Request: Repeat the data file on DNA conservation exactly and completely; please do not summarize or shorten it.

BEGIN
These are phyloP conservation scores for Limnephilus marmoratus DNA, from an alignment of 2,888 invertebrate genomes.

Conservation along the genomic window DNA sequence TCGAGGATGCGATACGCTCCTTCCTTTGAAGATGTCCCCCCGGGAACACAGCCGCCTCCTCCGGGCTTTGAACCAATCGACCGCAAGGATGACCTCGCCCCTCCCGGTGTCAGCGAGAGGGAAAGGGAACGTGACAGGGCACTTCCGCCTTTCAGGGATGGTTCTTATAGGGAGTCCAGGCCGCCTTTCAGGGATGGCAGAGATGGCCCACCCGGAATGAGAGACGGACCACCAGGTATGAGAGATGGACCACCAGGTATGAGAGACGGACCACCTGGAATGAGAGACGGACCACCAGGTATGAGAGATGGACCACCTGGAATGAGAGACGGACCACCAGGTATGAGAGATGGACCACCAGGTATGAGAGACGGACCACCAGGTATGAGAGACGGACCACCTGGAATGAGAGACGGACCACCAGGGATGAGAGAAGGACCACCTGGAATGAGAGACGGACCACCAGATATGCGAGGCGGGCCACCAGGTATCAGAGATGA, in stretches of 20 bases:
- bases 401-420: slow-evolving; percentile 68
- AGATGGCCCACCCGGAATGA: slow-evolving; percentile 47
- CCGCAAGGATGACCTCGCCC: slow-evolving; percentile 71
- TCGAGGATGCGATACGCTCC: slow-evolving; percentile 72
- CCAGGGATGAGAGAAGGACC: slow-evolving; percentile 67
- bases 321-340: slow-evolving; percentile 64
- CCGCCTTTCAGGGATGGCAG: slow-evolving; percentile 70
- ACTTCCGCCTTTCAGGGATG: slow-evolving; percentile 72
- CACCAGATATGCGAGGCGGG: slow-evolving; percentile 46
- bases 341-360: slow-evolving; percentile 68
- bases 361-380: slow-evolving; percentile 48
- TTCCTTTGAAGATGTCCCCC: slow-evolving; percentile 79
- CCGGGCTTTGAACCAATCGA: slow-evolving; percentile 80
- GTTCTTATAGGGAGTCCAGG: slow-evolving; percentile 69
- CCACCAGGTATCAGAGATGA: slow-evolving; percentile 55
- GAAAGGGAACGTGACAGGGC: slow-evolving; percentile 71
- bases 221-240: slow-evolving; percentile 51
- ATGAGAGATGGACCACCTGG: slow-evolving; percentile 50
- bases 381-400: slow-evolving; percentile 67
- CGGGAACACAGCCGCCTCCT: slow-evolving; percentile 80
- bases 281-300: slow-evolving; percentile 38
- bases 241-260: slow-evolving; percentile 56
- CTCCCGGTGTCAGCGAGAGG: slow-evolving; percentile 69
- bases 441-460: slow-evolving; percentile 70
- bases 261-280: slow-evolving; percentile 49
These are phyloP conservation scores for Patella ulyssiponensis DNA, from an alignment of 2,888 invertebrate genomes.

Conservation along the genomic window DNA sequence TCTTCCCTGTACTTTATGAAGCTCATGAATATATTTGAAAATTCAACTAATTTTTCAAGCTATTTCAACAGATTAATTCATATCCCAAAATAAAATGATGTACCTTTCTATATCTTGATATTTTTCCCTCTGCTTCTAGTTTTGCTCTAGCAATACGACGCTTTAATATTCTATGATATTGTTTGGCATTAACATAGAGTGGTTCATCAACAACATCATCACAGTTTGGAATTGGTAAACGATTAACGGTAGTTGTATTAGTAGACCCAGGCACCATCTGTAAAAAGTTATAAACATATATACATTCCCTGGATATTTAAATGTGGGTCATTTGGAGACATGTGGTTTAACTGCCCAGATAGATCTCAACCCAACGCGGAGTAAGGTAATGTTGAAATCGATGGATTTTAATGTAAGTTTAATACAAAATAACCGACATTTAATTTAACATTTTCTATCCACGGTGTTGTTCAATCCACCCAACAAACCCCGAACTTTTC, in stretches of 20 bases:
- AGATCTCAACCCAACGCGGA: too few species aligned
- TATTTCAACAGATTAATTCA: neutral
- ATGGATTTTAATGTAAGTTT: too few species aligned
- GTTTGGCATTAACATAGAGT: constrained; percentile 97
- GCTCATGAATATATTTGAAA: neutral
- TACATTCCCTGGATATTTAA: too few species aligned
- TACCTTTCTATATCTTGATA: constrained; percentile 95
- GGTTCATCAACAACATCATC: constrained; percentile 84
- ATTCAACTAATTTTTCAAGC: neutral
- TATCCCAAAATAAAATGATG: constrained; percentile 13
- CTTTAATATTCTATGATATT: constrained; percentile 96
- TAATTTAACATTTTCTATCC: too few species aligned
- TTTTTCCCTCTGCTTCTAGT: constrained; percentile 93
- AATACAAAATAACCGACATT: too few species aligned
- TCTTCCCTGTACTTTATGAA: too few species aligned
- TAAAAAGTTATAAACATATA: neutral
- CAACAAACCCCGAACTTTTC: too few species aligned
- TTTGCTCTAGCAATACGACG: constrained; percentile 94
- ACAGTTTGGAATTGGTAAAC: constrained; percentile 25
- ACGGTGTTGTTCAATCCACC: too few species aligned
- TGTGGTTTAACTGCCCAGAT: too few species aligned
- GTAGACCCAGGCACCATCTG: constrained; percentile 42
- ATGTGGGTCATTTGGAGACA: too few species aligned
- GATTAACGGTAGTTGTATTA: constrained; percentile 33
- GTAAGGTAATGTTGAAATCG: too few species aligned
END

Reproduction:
These are phyloP conservation scores for Limnephilus marmoratus DNA, from an alignment of 2,888 invertebrate genomes.

Conservation along the genomic window DNA sequence TCGAGGATGCGATACGCTCCTTCCTTTGAAGATGTCCCCCCGGGAACACAGCCGCCTCCTCCGGGCTTTGAACCAATCGACCGCAAGGATGACCTCGCCCCTCCCGGTGTCAGCGAGAGGGAAAGGGAACGTGACAGGGCACTTCCGCCTTTCAGGGATGGTTCTTATAGGGAGTCCAGGCCGCCTTTCAGGGATGGCAGAGATGGCCCACCCGGAATGAGAGACGGACCACCAGGTATGAGAGATGGACCACCAGGTATGAGAGACGGACCACCTGGAATGAGAGACGGACCACCAGGTATGAGAGATGGACCACCTGGAATGAGAGACGGACCACCAGGTATGAGAGATGGACCACCAGGTATGAGAGACGGACCACCAGGTATGAGAGACGGACCACCTGGAATGAGAGACGGACCACCAGGGATGAGAGAAGGACCACCTGGAATGAGAGACGGACCACCAGATATGCGAGGCGGGCCACCAGGTATCAGAGATGA, in stretches of 20 bases:
- bases 401-420: slow-evolving; percentile 68
- AGATGGCCCACCCGGAATGA: slow-evolving; percentile 47
- CCGCAAGGATGACCTCGCCC: slow-evolving; percentile 71
- TCGAGGATGCGATACGCTCC: slow-evolving; percentile 72
- CCAGGGATGAGAGAAGGACC: slow-evolving; percentile 67
- bases 321-340: slow-evolving; percentile 64
- CCGCCTTTCAGGGATGGCAG: slow-evolving; percentile 70
- ACTTCCGCCTTTCAGGGATG: slow-evolving; percentile 72
- CACCAGATATGCGAGGCGGG: slow-evolving; percentile 46
- bases 341-360: slow-evolving; percentile 68
- bases 361-380: slow-evolving; percentile 48
- TTCCTTTGAAGATGTCCCCC: slow-evolving; percentile 79
- CCGGGCTTTGAACCAATCGA: slow-evolving; percentile 80
- GTTCTTATAGGGAGTCCAGG: slow-evolving; percentile 69
- CCACCAGGTATCAGAGATGA: slow-evolving; percentile 55
- GAAAGGGAACGTGACAGGGC: slow-evolving; percentile 71
- bases 221-240: slow-evolving; percentile 51
- ATGAGAGATGGACCACCTGG: slow-evolving; percentile 50
- bases 381-400: slow-evolving; percentile 67
- CGGGAACACAGCCGCCTCCT: slow-evolving; percentile 80
- bases 281-300: slow-evolving; percentile 38
- bases 241-260: slow-evolving; percentile 56
- CTCCCGGTGTCAGCGAGAGG: slow-evolving; percentile 69
- bases 441-460: slow-evolving; percentile 70
- bases 261-280: slow-evolving; percentile 49
These are phyloP conservation scores for Patella ulyssiponensis DNA, from an alignment of 2,888 invertebrate genomes.

Conservation along the genomic window DNA sequence TCTTCCCTGTACTTTATGAAGCTCATGAATATATTTGAAAATTCAACTAATTTTTCAAGCTATTTCAACAGATTAATTCATATCCCAAAATAAAATGATGTACCTTTCTATATCTTGATATTTTTCCCTCTGCTTCTAGTTTTGCTCTAGCAATACGACGCTTTAATATTCTATGATATTGTTTGGCATTAACATAGAGTGGTTCATCAACAACATCATCACAGTTTGGAATTGGTAAACGATTAACGGTAGTTGTATTAGTAGACCCAGGCACCATCTGTAAAAAGTTATAAACATATATACATTCCCTGGATATTTAAATGTGGGTCATTTGGAGACATGTGGTTTAACTGCCCAGATAGATCTCAACCCAACGCGGAGTAAGGTAATGTTGAAATCGATGGATTTTAATGTAAGTTTAATACAAAATAACCGACATTTAATTTAACATTTTCTATCCACGGTGTTGTTCAATCCACCCAACAAACCCCGAACTTTTC, in stretches of 20 bases:
- AGATCTCAACCCAACGCGGA: too few species aligned
- TATTTCAACAGATTAATTCA: neutral
- ATGGATTTTAATGTAAGTTT: too few species aligned
- GTTTGGCATTAACATAGAGT: constrained; percentile 97
- GCTCATGAATATATTTGAAA: neutral
- TACATTCCCTGGATATTTAA: too few species aligned
- TACCTTTCTATATCTTGATA: constrained; percentile 95
- GGTTCATCAACAACATCATC: constrained; percentile 84
- ATTCAACTAATTTTTCAAGC: neutral
- TATCCCAAAATAAAATGATG: constrained; percentile 13
- CTTTAATATTCTATGATATT: constrained; percentile 96
- TAATTTAACATTTTCTATCC: too few species aligned
- TTTTTCCCTCTGCTTCTAGT: constrained; percentile 93
- AATACAAAATAACCGACATT: too few species aligned
- TCTTCCCTGTACTTTATGAA: too few species aligned
- TAAAAAGTTATAAACATATA: neutral
- CAACAAACCCCGAACTTTTC: too few species aligned
- TTTGCTCTAGCAATACGACG: constrained; percentile 94
- ACAGTTTGGAATTGGTAAAC: constrained; percentile 25
- ACGGTGTTGTTCAATCCACC: too few species aligned
- TGTGGTTTAACTGCCCAGAT: too few species aligned
- GTAGACCCAGGCACCATCTG: constrained; percentile 42
- ATGTGGGTCATTTGGAGACA: too few species aligned
- GATTAACGGTAGTTGTATTA: constrained; percentile 33
- GTAAGGTAATGTTGAAATCG: too few species aligned